"You like every player, but at certain years and dollars they don't make sense for us. If it's just a Draft or something and you're just picking a player, then abilities are a separate thing, but there's obviously an acquisition cost to all of these guys."

The reason for the lack of moves is different in every case. When it comes to Tanaka, Anthopoulos admitted Toronto dropped out of the running because he wasn't prepared to offer seven years on a deal. The Blue Jays have a policy of not going beyond five years with any player, and that philosophy doesn't appear to be changing any time soon. In other cases, it was either too many years or too high of an annual salary.

So the big issue is whether the Blue Jays can improve on last year's results without any major changes. Toronto had one of the worst starting rotations in baseball during the 2013 season, but Anthopoulos feels as though that will change with a return to health for Morrow and the emergence of some young prospects.

"I think we can all agree there's a lot of talent on this team," Anthopoulos said. "The bullpen should be a strength. It's very deep. We still think the offense will be above average in the AL, and the rotation has a bunch of guys who are proven, plus a bunch that aren't proven but are very talented and certainly could emerge.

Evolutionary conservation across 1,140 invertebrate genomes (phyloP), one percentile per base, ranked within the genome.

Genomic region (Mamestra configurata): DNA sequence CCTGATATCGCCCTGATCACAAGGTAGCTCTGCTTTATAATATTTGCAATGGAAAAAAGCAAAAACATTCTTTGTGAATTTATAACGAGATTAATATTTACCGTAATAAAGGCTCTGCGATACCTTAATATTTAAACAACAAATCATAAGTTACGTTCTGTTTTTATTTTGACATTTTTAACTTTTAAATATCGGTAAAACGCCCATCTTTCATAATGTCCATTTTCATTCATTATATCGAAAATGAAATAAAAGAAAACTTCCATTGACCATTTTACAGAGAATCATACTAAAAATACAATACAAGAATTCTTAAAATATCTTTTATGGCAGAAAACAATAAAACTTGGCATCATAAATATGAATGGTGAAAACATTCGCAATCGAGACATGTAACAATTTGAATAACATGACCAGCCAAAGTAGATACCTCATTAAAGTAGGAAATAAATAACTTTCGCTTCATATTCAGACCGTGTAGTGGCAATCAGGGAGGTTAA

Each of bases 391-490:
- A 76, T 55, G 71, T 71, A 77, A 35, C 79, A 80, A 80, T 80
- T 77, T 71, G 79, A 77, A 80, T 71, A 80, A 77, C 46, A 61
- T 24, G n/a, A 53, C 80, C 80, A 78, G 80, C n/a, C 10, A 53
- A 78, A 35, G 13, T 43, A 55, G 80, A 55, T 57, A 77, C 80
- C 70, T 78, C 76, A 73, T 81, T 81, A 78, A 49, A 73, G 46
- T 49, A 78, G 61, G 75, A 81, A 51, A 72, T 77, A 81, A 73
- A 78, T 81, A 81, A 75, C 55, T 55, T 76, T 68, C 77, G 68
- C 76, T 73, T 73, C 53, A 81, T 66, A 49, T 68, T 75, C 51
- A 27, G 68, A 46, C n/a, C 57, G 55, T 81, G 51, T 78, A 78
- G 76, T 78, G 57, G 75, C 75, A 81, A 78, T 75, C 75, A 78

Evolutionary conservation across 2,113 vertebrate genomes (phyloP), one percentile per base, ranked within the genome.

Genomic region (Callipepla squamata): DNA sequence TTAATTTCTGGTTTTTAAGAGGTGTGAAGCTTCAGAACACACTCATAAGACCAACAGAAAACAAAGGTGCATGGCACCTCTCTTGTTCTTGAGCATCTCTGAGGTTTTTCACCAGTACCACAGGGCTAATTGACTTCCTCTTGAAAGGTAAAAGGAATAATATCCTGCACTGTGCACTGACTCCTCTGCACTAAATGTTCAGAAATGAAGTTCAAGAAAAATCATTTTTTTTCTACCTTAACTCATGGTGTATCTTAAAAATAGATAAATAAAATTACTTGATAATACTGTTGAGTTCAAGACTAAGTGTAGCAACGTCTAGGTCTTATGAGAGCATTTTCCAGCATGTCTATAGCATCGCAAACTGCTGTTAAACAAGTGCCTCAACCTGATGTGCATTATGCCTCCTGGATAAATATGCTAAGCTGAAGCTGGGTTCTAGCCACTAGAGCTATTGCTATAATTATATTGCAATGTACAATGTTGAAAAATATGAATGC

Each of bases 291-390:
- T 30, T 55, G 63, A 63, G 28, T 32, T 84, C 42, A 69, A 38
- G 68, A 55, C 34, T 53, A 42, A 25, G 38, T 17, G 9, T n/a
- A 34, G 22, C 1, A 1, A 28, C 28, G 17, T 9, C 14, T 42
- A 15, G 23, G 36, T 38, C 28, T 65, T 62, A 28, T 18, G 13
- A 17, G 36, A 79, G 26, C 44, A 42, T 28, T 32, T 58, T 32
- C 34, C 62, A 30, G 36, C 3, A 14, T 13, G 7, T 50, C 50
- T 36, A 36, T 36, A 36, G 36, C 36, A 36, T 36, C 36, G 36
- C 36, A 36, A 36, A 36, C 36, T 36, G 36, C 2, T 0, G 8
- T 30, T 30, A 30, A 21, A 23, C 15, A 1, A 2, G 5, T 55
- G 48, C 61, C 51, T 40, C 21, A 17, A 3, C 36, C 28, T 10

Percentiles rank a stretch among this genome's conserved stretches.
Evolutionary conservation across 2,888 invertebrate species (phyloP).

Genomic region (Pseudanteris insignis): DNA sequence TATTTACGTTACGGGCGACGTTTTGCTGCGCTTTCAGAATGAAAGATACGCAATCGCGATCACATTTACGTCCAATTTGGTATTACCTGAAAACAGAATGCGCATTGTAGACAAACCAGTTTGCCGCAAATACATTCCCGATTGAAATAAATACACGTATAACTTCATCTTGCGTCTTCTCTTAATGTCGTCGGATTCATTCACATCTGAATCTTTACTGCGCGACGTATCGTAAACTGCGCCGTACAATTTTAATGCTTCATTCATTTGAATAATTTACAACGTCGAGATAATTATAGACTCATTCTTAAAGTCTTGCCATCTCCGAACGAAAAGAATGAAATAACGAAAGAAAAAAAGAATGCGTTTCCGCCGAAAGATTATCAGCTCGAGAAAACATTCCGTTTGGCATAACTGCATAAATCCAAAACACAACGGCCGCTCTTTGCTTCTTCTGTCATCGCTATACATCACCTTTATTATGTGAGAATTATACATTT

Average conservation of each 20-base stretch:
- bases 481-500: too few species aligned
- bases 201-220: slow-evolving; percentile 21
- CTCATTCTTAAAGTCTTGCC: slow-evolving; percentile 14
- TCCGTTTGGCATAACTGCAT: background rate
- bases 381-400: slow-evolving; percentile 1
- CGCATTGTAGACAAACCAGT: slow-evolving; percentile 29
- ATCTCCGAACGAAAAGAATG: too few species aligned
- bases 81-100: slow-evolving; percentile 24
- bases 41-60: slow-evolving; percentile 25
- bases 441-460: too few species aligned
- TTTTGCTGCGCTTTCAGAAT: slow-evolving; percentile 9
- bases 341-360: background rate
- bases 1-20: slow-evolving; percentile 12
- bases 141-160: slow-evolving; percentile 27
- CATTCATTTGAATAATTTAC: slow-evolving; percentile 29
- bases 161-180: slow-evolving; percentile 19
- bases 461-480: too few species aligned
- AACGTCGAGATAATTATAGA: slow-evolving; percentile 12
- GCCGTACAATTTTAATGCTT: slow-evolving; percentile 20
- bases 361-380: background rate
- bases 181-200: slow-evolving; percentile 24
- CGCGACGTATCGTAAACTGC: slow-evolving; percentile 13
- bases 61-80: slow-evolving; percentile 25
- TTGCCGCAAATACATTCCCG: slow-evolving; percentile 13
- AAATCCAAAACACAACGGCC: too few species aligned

"We're going to go as far as our rotation can take us. I think the guys that we have are going to surprise. I feel better about it today than we did in October when we didn't know what Morrow's status was going to be, how Drew [Hutchison] was going to look in the Fall League, how Stroman was going to look in the fall league, how Drabek was going to emerge from the offseason and how he's throwing the ball now."

The Blue Jays have answers to some of those questions now, but whether it will carry over into the regular season is still up for debate. In the meantime, Anthopoulos has received his fair share of criticism regarding the lack of activity his club had this offseason.

With the exception of catcher Dioner Navarro, Toronto opted to stick for the status quo. Anthopoulos understands he has become somewhat of a lightning rod in recent months, but he's asking for patience because he thinks time will prove the right decisions have been made.

"We're going to find out soon enough, we're going to play the games and all that kind of stuff," Anthopoulos said. "We'll see. I wouldn't say I feel good about some of the young guys we have if I didn't believe it, because I understand I'll get asked about it two months from now.

"We believe in these guys, believe it's going to come, and these guys are going to be successful, especially some of the young guys we have. There's a reason they were drafted as high as they were, there's a reason they were as highly touted as they've been. The skepticism and all that? I totally understand, it comes with the territory, but I think these guys might really surprise."

Gregor Chisholm is a reporter for MLB.com. Read his blog, North of the Border, and follow him on Twitter @gregorMLB. This story was not subject to the approval of Major League Baseball or its clubs.